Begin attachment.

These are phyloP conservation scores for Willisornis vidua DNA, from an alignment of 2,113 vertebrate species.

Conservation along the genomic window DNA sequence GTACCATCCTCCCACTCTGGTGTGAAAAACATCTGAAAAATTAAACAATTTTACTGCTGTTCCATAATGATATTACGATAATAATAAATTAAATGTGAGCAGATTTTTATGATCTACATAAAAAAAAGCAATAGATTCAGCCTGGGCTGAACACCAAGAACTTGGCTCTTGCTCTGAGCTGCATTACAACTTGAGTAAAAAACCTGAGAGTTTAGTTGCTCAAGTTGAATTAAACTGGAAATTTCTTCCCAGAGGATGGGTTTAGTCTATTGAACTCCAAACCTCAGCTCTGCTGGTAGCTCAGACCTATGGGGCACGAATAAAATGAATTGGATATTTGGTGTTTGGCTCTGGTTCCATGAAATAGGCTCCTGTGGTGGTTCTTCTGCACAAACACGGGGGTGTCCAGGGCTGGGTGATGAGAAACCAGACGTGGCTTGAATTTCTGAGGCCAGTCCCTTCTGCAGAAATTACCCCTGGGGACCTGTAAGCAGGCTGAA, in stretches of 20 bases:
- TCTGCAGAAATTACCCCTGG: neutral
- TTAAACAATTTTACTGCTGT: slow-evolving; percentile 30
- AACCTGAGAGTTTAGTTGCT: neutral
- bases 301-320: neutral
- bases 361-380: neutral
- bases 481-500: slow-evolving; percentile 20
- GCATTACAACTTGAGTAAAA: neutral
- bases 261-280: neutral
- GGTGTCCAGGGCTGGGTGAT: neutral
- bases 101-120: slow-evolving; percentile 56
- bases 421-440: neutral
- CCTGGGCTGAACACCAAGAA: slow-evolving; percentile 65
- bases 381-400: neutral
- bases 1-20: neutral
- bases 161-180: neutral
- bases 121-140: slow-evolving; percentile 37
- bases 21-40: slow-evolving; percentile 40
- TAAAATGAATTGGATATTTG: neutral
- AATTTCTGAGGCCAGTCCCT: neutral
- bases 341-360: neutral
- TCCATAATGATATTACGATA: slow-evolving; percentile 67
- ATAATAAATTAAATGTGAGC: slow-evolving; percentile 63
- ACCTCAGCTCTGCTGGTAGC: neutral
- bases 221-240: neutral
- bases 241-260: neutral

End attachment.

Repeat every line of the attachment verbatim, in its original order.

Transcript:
These are phyloP conservation scores for Willisornis vidua DNA, from an alignment of 2,113 vertebrate species.

Conservation along the genomic window DNA sequence GTACCATCCTCCCACTCTGGTGTGAAAAACATCTGAAAAATTAAACAATTTTACTGCTGTTCCATAATGATATTACGATAATAATAAATTAAATGTGAGCAGATTTTTATGATCTACATAAAAAAAAGCAATAGATTCAGCCTGGGCTGAACACCAAGAACTTGGCTCTTGCTCTGAGCTGCATTACAACTTGAGTAAAAAACCTGAGAGTTTAGTTGCTCAAGTTGAATTAAACTGGAAATTTCTTCCCAGAGGATGGGTTTAGTCTATTGAACTCCAAACCTCAGCTCTGCTGGTAGCTCAGACCTATGGGGCACGAATAAAATGAATTGGATATTTGGTGTTTGGCTCTGGTTCCATGAAATAGGCTCCTGTGGTGGTTCTTCTGCACAAACACGGGGGTGTCCAGGGCTGGGTGATGAGAAACCAGACGTGGCTTGAATTTCTGAGGCCAGTCCCTTCTGCAGAAATTACCCCTGGGGACCTGTAAGCAGGCTGAA, in stretches of 20 bases:
- TCTGCAGAAATTACCCCTGG: neutral
- TTAAACAATTTTACTGCTGT: slow-evolving; percentile 30
- AACCTGAGAGTTTAGTTGCT: neutral
- bases 301-320: neutral
- bases 361-380: neutral
- bases 481-500: slow-evolving; percentile 20
- GCATTACAACTTGAGTAAAA: neutral
- bases 261-280: neutral
- GGTGTCCAGGGCTGGGTGAT: neutral
- bases 101-120: slow-evolving; percentile 56
- bases 421-440: neutral
- CCTGGGCTGAACACCAAGAA: slow-evolving; percentile 65
- bases 381-400: neutral
- bases 1-20: neutral
- bases 161-180: neutral
- bases 121-140: slow-evolving; percentile 37
- bases 21-40: slow-evolving; percentile 40
- TAAAATGAATTGGATATTTG: neutral
- AATTTCTGAGGCCAGTCCCT: neutral
- bases 341-360: neutral
- TCCATAATGATATTACGATA: slow-evolving; percentile 67
- ATAATAAATTAAATGTGAGC: slow-evolving; percentile 63
- ACCTCAGCTCTGCTGGTAGC: neutral
- bases 221-240: neutral
- bases 241-260: neutral